RetinAI’s AI Algorithms Enrich Clinical Research and Improve Patient Care
Bern, Switzerland, April 18 2023
RetinAI Medical AG (“RetinAI”), a leader in the management and analysis of healthcare data through advanced software and AI, is excited to announce the acceptance of five abstracts for poster presentations at the upcoming Association for Research in Vision and Ophthalmology (ARVO) conference taking place from April 23rd to 26th, 2023 in New Orleans. These abstracts highlight the use of RetinAI’s Discovery® platform ('Discovery') and its certified and research use only (RUO) AI models in recent studies across several retinal diseases. Discovery was used for acceleration of clinical trials, enriching clinical research and analysis and helping to drive better treatment decisions with robust analysis across patient populations and outcomes.
“By providing clinicians & physicians with extensively validated AI algorithms, we can improve patient care, help accelerate clinical trials, and drive better decisions for patient management" said Dr. Joseph Blair, ML Research Scientist at RetinAI.
One of the studies, CARDS (Multi Center Study to Validate AI for the Screening of Diabetic Retinopathy), was conducted across five different sites in collaboration with Novartis and the Fundación Ver Salud, focused on determining if a deep learning-based artificial intelligence algorithm called LuxIA in addition to RetinAI’s Discovery, could be used for the screening of more-than-mild Diabetic Retinopathy (mtmDR). The study demonstrated that the algorithm could be used as an automatic tool to screen patients with DR, increasing the testing feasibility for medical professionals in DR screening. This study validates the use of the LuxIA algorithm for mtmDR screening in a real-world primary care setting. The Discovery platform and LuxIA are a significant aid for both ophthalmologists and patients, enabling timely referral of diabetic retinopathy patients. Without proper screening and detection, many patients are at risk of blindness due to delayed treatments.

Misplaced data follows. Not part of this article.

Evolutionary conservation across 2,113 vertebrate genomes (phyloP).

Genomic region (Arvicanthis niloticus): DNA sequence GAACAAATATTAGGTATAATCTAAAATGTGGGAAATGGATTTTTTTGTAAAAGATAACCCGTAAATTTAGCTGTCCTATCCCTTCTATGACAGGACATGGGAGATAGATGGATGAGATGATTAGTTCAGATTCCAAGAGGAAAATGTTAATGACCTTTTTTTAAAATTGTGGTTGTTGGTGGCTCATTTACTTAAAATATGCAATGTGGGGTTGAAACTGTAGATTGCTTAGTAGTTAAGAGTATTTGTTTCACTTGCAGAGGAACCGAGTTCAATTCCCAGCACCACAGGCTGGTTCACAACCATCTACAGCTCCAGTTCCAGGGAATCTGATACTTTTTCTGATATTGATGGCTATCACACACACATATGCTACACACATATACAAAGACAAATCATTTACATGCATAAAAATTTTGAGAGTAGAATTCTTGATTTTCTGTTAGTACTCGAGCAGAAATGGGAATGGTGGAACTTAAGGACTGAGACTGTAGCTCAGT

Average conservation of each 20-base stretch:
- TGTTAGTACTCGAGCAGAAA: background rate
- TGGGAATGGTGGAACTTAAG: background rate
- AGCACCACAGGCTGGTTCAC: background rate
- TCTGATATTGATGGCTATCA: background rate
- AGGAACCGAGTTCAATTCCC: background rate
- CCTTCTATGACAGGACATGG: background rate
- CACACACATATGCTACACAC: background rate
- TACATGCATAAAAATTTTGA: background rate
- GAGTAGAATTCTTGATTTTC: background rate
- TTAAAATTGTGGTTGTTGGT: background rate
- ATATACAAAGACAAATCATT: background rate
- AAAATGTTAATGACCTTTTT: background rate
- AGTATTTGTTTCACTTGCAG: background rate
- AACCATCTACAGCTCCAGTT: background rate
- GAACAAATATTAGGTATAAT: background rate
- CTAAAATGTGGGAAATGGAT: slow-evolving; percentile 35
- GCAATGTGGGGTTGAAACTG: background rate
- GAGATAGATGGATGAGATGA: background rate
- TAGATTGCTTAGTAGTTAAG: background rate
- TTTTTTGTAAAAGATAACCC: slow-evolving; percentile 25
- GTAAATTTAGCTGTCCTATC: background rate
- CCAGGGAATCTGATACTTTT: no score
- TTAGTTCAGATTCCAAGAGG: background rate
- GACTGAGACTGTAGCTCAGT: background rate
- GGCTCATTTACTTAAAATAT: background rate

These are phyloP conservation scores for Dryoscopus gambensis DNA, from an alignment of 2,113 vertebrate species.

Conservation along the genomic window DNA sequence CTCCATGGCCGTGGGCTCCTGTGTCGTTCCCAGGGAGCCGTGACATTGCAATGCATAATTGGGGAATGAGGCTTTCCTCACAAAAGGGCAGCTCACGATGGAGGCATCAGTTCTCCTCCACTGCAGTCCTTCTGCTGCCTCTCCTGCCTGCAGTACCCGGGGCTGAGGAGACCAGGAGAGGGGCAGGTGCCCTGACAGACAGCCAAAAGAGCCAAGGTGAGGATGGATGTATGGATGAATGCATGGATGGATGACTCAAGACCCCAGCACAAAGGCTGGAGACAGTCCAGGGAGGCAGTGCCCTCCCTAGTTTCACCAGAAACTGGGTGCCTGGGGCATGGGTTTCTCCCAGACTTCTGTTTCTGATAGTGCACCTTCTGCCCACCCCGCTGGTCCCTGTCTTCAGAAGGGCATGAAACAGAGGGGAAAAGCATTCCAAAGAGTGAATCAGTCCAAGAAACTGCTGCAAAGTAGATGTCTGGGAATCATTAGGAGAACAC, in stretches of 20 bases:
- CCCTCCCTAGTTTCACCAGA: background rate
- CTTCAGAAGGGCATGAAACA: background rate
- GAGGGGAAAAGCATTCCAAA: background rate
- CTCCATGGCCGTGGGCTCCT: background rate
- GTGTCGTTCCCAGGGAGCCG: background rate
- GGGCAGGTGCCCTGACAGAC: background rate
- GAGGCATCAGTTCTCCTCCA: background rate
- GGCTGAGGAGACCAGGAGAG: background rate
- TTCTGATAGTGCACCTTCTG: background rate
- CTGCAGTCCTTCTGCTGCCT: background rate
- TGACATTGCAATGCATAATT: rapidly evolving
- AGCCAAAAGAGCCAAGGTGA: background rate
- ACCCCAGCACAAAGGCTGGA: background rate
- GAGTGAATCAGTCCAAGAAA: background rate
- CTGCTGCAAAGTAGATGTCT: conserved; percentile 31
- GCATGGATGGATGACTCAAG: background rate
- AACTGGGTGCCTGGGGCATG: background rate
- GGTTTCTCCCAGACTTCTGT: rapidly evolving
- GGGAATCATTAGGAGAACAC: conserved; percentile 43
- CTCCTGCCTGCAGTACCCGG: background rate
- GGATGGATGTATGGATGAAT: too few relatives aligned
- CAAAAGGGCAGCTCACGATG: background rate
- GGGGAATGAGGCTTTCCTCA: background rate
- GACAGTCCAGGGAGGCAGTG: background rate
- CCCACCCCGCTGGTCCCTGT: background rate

“With Discovery's algorithms, clinicians can get results within seconds, making it faster and easier to diagnose patients” said Dr. Sandro De Zanet, co-founder and Head of Research at RetinAI.
RetinAI’s AI algorithms were also used in a clinical study to assess the accuracy of artificial intelligence (AI)-based tools in quantifying retinal biomarkers from Optical Coherence Tomography (OCT) images as a more efficient alternative to a human, without loss of accuracy. As a result, a significant correlation between the volume estimated for pathological fluids by a human grader and the DL algorithm was observed, making the algorithm a valuable tool for clinical trials, enabling clinicians to access quantitative metrics that are otherwise too expensive or slow to receive in real-world practice. With RetinAI’s Discovery platform and AI models, clinicians can receive accurately segmented images in seconds, as opposed to hours with human graders.